Immunoglobulin D (IgD) – Definition, Properties, Structure and Functions

What is Immunoglobulin D (IgD Antibody)?

  • Immunoglobulin D (IgD) is a distinctive antibody type that plays a crucial role in the immune system. While its exact function is not yet fully understood, IgD is found in low concentrations in serum and is known to have unique characteristics. With a relative molecular mass of 185 kDa and a half-life of 2.8 days, IgD shares similarities with another immunoglobulin, IgE.
  • Within the plasma membranes of immature B-lymphocytes, IgD accounts for approximately 1% of the total proteins present. It is commonly co-expressed with another cell surface antibody known as IgM. This co-expression occurs in a vast majority of B cells and enables them to exhibit both IgM and IgD, both of which are specific to the same antigen. This phenomenon is observed when B cells mature and transition from the bone marrow to populate peripheral lymphoid tissues.
  • While IgD’s function remains somewhat enigmatic, its existence in a secreted form adds further complexity to its role. In blood serum, secreted IgD is present in minute quantities, constituting only 0.25% of the total immunoglobulins in serum. This secreted form of IgD is characterized by its monomeric structure, composed of two heavy chains belonging to the delta (δ) class, accompanied by two Ig light chains.
  • Research and ongoing studies aim to unravel the precise functions and mechanisms behind IgD, shedding light on its significance within the immune system. Despite its relatively low concentration and mysterious nature, IgD plays an integral part in the complex network of antibodies that defend our bodies against pathogens and foreign substances.

Properties Of Igd

  1. Abundance and half-life: IgD constitutes approximately 0.25% of the total serum immunoglobulins. It has a molecular weight (Mr) of 185,000 and a half-life of 2.8 days, similar to that of IgE.
  2. Synthesis and turnover rate: The synthesis rate of IgD is at least 10 times lower than that of IgA, IgM, and IgG. Its turnover rate is 37% of the intravascular pool per day, higher than IgG, IgA, and IgM but lower than IgE.
  3. Fragile structure: The IgD molecule has a long “hinge” region between the Fab and Fc fragments, making it susceptible to proteolytic degradation. This leads to the production of Fab and Fc fragments. The flexible nature of the molecule enhances its antigen binding ability.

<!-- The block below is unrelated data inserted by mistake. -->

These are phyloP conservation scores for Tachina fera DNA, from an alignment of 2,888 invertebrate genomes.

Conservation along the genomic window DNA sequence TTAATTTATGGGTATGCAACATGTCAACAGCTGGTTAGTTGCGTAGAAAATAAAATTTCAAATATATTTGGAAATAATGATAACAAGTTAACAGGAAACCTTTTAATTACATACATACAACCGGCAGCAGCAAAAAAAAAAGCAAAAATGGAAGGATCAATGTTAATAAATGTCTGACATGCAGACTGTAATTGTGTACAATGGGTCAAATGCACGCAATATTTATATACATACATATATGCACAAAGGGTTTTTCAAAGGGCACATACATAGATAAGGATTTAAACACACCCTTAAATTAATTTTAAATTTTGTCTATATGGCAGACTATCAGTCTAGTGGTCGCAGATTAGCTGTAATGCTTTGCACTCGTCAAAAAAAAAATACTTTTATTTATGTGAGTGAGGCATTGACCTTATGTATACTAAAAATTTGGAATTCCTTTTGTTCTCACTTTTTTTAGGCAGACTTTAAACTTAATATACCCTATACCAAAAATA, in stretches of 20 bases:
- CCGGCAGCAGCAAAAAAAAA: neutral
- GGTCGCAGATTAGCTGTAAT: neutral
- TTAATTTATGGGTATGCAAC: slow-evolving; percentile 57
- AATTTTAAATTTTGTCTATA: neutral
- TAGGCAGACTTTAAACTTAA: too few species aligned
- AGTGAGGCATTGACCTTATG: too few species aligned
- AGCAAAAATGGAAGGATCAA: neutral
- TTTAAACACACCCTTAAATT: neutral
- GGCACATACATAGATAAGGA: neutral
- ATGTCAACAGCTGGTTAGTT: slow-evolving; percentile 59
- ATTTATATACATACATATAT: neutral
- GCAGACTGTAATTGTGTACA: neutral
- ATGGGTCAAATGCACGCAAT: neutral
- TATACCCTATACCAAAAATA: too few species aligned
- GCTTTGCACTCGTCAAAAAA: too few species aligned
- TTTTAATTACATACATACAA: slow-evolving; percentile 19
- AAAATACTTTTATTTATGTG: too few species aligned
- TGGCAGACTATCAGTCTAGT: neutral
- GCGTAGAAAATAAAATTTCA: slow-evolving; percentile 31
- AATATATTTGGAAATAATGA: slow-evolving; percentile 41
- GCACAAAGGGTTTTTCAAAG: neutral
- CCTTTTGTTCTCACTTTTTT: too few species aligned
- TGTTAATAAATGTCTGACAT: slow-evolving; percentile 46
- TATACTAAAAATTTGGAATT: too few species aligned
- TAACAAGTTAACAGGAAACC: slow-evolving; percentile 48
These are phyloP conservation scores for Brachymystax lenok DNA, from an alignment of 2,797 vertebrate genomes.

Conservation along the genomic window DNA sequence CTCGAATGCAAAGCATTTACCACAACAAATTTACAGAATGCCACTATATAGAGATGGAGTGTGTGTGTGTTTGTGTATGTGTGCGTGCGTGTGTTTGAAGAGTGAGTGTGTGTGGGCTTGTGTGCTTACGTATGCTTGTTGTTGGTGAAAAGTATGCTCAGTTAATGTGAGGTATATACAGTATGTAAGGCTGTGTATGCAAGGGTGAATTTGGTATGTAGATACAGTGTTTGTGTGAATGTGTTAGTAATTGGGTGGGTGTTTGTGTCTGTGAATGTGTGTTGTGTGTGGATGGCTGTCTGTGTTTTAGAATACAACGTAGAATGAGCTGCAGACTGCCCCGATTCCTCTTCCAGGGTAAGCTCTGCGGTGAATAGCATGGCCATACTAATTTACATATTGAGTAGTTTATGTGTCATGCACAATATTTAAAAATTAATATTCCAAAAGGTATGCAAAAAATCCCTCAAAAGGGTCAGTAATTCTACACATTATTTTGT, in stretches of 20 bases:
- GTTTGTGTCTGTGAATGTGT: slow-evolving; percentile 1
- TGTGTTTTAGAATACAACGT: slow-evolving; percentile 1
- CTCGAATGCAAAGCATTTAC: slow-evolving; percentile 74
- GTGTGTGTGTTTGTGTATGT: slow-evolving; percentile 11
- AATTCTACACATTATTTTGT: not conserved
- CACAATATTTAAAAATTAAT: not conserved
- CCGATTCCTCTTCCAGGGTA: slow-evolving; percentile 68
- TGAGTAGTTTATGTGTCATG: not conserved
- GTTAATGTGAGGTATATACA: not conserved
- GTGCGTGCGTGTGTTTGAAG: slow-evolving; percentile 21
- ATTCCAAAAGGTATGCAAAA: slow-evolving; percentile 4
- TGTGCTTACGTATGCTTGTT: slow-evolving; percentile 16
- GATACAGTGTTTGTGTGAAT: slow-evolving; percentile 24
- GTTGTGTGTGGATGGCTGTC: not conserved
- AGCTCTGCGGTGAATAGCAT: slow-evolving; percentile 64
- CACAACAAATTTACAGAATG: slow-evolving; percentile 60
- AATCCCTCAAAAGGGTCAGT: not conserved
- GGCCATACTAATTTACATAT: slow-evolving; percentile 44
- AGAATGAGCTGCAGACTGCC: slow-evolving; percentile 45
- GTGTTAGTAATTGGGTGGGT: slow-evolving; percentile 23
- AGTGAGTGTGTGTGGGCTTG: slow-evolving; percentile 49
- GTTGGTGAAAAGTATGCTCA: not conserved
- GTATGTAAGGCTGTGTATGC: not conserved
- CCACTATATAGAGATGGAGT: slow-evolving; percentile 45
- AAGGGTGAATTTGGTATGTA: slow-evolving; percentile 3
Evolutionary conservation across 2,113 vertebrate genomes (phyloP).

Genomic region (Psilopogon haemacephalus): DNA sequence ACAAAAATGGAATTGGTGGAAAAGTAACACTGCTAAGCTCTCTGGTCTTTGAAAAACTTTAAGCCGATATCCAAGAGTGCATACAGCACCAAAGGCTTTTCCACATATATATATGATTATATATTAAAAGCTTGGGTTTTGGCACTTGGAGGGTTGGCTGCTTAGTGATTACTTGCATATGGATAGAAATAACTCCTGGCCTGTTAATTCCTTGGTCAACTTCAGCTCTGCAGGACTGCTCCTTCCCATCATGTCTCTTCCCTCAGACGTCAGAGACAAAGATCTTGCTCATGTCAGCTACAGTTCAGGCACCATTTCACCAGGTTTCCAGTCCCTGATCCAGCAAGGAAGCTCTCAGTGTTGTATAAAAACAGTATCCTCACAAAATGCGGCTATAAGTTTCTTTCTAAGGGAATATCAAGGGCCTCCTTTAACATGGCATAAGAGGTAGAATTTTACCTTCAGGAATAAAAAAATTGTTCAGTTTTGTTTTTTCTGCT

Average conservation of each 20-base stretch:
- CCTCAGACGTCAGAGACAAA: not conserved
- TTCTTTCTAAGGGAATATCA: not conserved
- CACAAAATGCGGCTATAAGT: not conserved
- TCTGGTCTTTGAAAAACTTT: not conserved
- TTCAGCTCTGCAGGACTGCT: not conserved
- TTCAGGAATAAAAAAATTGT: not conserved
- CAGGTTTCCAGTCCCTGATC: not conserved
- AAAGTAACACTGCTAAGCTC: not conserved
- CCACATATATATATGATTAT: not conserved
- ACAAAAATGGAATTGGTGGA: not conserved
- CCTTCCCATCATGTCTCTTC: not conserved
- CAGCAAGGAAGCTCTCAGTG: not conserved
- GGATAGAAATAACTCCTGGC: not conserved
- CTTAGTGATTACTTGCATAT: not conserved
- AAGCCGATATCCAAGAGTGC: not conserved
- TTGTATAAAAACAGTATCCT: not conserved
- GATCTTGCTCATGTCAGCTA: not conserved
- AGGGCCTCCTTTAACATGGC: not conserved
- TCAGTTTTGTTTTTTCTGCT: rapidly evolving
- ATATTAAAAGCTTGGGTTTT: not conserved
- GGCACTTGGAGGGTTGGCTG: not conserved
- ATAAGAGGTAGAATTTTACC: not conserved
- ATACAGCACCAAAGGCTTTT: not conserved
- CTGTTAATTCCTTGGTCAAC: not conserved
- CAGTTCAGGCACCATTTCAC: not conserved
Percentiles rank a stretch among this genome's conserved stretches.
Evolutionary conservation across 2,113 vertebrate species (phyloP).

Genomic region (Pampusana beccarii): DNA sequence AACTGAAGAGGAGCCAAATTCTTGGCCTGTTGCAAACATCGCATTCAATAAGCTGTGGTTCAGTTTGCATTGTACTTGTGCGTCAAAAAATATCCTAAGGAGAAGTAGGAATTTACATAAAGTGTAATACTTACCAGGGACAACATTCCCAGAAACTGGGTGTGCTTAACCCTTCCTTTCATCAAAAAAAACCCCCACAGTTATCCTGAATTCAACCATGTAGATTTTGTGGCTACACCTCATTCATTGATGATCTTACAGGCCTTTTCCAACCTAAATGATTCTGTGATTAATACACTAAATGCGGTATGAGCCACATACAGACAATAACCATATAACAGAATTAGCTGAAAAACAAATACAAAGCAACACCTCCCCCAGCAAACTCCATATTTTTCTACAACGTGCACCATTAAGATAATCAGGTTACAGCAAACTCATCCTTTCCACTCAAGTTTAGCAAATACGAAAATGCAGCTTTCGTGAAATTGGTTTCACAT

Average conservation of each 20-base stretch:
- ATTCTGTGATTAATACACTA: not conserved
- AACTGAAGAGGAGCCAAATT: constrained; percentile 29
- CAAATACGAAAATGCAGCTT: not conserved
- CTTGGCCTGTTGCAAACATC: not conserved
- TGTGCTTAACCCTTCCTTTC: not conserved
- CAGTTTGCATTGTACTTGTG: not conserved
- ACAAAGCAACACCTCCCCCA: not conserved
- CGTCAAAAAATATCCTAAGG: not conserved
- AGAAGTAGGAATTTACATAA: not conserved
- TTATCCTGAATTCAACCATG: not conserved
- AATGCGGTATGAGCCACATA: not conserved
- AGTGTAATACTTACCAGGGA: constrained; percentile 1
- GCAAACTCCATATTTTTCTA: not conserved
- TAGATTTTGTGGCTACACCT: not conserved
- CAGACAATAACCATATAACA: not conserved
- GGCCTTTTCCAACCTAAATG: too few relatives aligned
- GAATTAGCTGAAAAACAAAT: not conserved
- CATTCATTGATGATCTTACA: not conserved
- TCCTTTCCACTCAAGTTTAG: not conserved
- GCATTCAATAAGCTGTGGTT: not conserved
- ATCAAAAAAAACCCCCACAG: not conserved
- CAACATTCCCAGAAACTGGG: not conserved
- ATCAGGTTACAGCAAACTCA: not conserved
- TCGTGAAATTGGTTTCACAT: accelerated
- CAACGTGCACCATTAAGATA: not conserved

4. Binding characteristics: IgD does not induce passive cutaneous anaphylaxis, and it does not bind to normal lymphocytes, neutrophils, or monocytes. It also does not cross the placenta. However, it binds nonspecifically to bacteria through the Fc fragment.
  5. Antibody activity: IgD has antibody activity against specific antigens. Individuals with high levels of IgD can produce specific IgD antibodies in response to antigenic challenge. Specific IgD antibodies have been identified against various antigens, including cow’s milk, bovine serum albumin, diphtheria toxoid, insulin, wheat, tartrazine, and hepatitis B core antigen.
  6. Surface expression: IgD was discovered on the surface of B cells and is the major antigen receptor isotype on most peripheral B cells. It is coexpressed with IgM. Plasma cells containing only IgD are rare, and IgD-containing plasma cells are more abundant in adenoids than in other lymphoid tissues.
  7. Molecular characteristics: IgD heavy chains are covalently linked by one disulfide bridge, allowing greater freedom of the antigen-binding sites compared to other immunoglobulin isotypes. The δ chains from membrane-bound IgD have slightly slower electrophoretic mobility than serum monoclonal δ chains.
  8. Signaling and association: IgD receptors on B lymphocytes transmit signals similar to IgM receptors but with different kinetics. The majority of cell-bound IgD is of the κ type, while most serum monoclonal IgDs are of the λ type. The association between δ heavy chains and λ light chains in IgD-secreting cells is preferential.
  9. Function and role: The exact function of IgD is not fully understood. It is involved in B cell activation and regulation, enhancing antibody responses, participating in B cell memory, and potentially interfering with viral replication. IgD can induce the release of cytokines such as tumor necrosis factor alpha (TNF-α), IL-1β, IL-6, IL-10, and leukemia inhibitory factor from peripheral blood mononuclear cells.
  10. Evolutionary conservation: IgD is found in various mammalian and avian species, indicating its evolutionary advantage. While its role has been debated, studies using knockout mice suggest that IgD can largely substitute for IgM in B cell development and function.

Measurement Of Igd

The measurement of IgD, an immunoglobulin found in body fluids, has evolved over time with the development of more sensitive techniques. This article explores various methods used to measure IgD and discusses the challenges and considerations associated with each method. From traditional techniques like radial immunodiffusion (RID) to advanced methods such as radioimmunoassay (RIA) and enzyme immunoassay (EIA), this article provides an overview of the tools used in clinical laboratories to measure IgD levels.